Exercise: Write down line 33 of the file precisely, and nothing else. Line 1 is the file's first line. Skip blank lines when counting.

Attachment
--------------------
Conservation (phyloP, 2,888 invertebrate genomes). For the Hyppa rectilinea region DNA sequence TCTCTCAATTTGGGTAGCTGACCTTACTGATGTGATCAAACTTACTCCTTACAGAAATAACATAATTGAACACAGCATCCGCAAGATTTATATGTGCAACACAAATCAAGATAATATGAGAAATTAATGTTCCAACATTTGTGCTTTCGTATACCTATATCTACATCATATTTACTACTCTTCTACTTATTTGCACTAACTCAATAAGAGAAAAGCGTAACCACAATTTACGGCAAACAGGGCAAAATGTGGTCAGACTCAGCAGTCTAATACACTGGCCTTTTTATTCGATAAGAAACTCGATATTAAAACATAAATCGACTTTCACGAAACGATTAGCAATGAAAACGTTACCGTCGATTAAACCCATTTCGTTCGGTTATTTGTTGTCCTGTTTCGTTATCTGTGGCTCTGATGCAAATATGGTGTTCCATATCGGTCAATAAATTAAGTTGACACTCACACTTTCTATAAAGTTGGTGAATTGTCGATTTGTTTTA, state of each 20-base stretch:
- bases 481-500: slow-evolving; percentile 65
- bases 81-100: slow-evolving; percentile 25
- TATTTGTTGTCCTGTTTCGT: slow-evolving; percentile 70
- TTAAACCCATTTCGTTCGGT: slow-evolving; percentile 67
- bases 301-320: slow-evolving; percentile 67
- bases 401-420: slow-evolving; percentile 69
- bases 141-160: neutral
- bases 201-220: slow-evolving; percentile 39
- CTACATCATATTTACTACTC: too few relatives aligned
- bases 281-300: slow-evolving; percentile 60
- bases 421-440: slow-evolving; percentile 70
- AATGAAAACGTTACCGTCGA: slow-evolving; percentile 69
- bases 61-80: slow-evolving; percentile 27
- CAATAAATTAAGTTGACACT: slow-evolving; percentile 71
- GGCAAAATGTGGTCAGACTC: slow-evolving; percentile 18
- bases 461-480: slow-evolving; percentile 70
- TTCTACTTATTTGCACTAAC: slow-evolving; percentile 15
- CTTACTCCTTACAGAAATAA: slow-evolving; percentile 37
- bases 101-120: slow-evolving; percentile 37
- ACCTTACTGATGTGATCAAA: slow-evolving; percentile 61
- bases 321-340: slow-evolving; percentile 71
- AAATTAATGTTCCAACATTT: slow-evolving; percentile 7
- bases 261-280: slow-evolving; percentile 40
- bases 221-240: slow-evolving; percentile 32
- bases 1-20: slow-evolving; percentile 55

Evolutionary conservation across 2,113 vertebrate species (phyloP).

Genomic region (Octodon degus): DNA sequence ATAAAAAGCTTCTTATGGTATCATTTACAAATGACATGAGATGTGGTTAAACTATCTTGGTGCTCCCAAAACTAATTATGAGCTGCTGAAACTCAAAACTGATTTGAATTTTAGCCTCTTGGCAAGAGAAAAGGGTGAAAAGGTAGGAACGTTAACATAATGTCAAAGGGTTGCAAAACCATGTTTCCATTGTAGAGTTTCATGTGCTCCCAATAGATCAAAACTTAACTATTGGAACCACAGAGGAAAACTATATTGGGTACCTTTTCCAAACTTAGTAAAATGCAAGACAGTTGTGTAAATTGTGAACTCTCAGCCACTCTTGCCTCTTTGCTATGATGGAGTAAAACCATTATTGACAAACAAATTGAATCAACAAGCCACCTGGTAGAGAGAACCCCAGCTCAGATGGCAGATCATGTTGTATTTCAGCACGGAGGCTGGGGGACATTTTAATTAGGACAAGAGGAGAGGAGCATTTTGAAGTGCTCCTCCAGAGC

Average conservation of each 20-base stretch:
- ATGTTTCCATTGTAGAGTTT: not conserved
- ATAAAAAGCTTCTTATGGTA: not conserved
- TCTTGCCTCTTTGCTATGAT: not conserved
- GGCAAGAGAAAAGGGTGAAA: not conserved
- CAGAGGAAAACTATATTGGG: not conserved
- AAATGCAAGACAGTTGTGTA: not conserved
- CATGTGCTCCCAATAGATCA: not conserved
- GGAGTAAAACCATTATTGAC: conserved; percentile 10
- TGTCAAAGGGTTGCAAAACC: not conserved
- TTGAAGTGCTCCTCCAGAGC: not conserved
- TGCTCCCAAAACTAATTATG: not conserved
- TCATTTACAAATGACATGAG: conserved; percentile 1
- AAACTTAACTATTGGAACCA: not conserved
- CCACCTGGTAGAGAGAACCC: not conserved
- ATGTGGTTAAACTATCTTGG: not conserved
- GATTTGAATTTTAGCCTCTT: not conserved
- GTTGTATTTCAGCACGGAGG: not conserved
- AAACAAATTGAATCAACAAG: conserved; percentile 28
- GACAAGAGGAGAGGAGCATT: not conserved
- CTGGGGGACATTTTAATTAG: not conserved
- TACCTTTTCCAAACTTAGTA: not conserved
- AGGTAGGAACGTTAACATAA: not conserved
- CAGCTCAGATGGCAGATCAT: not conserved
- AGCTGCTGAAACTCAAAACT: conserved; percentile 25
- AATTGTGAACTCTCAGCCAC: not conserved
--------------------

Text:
- GGCAAGAGAAAAGGGTGAAA: not conserved